In spite of this skewed discourse, the protester rail roko has started again in the state. Punjab is in a corner of the nation. The rail roko should harm Punjab more than benefit it. The Food Corporation of India has taken out almost all its store of grains from the granary of India. Yet, Punjab persists. The burn is showing in the Centre.

Creating burn comes from simple steps taken by protesters like not allowing toll booths to collect taxes from commuters. The spirit is right. What is the state’s basic role if not to provide free health, education and infrastructure services to the people? It is a perverted administration that taxes people on these basics and pushes these services into private hands. The protesters are merely setting the account straight.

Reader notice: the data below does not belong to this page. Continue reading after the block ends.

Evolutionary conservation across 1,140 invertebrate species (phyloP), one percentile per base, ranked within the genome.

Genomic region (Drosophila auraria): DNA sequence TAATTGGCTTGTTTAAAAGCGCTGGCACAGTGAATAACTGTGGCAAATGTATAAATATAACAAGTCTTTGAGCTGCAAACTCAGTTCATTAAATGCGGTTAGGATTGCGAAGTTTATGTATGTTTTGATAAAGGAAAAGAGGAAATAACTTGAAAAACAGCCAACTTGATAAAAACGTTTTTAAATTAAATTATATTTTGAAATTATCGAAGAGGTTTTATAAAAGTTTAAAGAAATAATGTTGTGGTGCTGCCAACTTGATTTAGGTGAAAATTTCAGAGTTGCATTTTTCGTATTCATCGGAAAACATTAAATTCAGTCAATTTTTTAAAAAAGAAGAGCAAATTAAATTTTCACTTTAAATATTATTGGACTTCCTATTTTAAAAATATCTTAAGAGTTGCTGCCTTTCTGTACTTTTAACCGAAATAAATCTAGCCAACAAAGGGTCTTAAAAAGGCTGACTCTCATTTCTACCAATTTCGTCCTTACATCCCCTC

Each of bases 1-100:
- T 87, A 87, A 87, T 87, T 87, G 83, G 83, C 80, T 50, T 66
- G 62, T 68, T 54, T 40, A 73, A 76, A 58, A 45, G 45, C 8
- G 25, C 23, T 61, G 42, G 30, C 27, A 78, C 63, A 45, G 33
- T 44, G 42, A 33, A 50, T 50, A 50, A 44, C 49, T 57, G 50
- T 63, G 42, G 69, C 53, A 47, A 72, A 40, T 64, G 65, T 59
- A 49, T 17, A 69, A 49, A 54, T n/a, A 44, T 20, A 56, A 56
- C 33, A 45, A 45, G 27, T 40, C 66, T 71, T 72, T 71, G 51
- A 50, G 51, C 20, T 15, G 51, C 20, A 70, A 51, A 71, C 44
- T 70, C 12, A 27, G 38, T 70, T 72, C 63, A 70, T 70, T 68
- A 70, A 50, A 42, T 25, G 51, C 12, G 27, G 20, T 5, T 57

News is that all the twelve thousand plus villages of Punjab are going to pass a resolution against the new Farm laws. Remember in 2015, the gram sabhas of Odisha had denied permission to the mining baron Vedanta to mine in their holy mountain Niyamgiri. This is on the basis of the 73rd Amendment of the Constitution. The amendment strengthens the village panchayats for precisely this reason – to challenge anyone up in the pecking order from destabilising the village. Many non-BJP states have also declared they will locally oppose the Farm Laws and not implement them.

The protestors in Punjab have hit the nerve centre of the new Farm Laws by gheraoing the assets of the crony capitalists – the Reliance and Adani businesses. There is a Jio satyagraha underway to stop using Reliance phone connections. The people are boycotting the petrol bunks, the shops, the godowns owned by these capitalists. This will force them to shut shop and leave Punjab.